Vastation

And about three o’clock Jesus cried with a loud voice, “Eli, Eli, lema sabachthani?” that is, “My God, my God, why have you forsaken me?” (Matthew 27:46)

My God, my God, why have you forsaken me? Why are you so far from helping me, from the words of my groaning? (Psalm 22:1)

For Contemplation

Our life can become a process of accumulation and possession. In order to fill the spiritual need we feel, we acquire things. It is easy to see the material accumulation in our lives in the things we purchase and own: car, house, boat, books, furniture, toys, computers, phones, exercise equipment, tools, etc. Many of the things we acquire are practical and serve useful purposes. Too often we realize that what was once a perceived need turns into a burden to maintain. We do the same thing with ideas and the things we believe. We collect ideas because they reinforce who we believe we are. At some point we begin to understand that in many situations, less is more. We start to shed those things that no longer serve us. We often need to let go of our idea of what is right or wrong, or we need to let go of what we believe about someone in order to accept a new way of being in relationship to them. As parents we need to recognize that our children grow older and mature, and if we continue to treat them the same way we treated them as adolescents, it harms our relationship. We hold on to things that helped us understand who we are, but sometimes we fail to recognize our own need to be made new.

On our spiritual journey we eventually learn to discard anything that gets in the way of our relationship to God. In a final act of emptying ourselves, there is that moment when we might fear that we have given up too much, or that we have given up something essential to our survival. But our greatest need is for the life that God gives us, and we finally come to the point where nothing else can satisfy that need. As all of our possessions are released, as we recognize that we do not own anything of value without first surrendering to God, in that moment of emptiness, God pours all of God’s being and consciousness into us.

Prayer

Holy God, we fill ourselves with so many things trying to satisfy our need for you. Help us to let go of the things we try to possess. Let us drop our attachment to anything that hinders our ability to acknowledge your presence. Fill our hunger with your love and truth. Help us to see ourselves with compassion. In those moments when we want to grasp and hold on to anything other than your love, may we release ourselves completely to your care, trusting that you will give us the strength and nourishment necessary for our lives. Amen.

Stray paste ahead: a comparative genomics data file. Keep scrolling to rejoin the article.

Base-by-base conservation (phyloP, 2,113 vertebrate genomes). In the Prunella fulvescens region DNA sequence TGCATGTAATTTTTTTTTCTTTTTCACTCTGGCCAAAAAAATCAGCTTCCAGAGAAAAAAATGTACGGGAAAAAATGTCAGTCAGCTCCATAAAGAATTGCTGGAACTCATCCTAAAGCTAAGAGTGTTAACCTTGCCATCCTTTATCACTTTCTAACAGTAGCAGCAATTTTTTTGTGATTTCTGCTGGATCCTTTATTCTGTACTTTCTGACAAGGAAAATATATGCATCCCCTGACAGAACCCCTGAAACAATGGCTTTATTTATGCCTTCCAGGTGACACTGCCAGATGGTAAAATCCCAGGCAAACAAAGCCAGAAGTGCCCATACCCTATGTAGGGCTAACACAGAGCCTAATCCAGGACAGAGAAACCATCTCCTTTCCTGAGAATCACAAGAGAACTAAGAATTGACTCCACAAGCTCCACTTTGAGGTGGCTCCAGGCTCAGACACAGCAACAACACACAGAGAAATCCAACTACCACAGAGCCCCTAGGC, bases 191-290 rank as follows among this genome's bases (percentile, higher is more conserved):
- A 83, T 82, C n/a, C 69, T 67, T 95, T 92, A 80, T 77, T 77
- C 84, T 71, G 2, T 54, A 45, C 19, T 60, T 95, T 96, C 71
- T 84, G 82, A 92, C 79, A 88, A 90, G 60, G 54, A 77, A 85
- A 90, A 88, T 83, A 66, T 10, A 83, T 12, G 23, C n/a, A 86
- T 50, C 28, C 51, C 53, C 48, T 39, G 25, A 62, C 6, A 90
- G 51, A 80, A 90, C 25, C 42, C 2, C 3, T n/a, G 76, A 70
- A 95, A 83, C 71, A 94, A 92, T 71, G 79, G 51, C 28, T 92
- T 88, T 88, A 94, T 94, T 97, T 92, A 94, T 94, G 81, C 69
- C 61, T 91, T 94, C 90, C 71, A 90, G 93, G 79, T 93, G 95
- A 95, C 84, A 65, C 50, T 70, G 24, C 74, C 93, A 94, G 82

From The Readings

2012-232 First we must adjust the prayer [Cayce, 1942] that Jeffrey has been using for so long, and this may be of help to him in understanding what is happening to him. Listen carefully to the words as they are spoken:

Not my will, but Thine, O Lord, be done in me and through me. Let me ever be a channel of blessings, today, now, to those that I contact in every way. Let my going in, my coming out be in accord with that Thou would have me do, and as the call comes, “Here am I, send me, use me.” [p. 18]

Jeffrey’s life and the transformation and change can be understood in the words of this prayer. What does it mean to be a channel of blessings? We are not seeing or speaking only in the material realm of the things that he says and does, but through him, through the channel, there will be blessings. And as the call comes we see that there is the need to respond to the call, to his call, his purpose. This prayer cannot be used thousands of times without having an effect on the material body, the physical body, the spiritual body, and the mind. The mind, though not 100 percent attuned to the call, still manifests characteristics of this call in the constant search for knowledge and understanding. This is the part of the seeking in Jeffrey—the seeking that listens and accepts the constant stream of information that comes through him internally and comes to him externally. At this point in time we are seeing, and Jeffrey will be feeling, an acceleration of the process. There will be a stripping away of the nonessentials, especially in his relationships, to the point where some relationships will be entirely stripped away. There is no need for Jeffrey to feel any obligation to anyone. There is the greater obligation to his purpose and to the things that he teaches.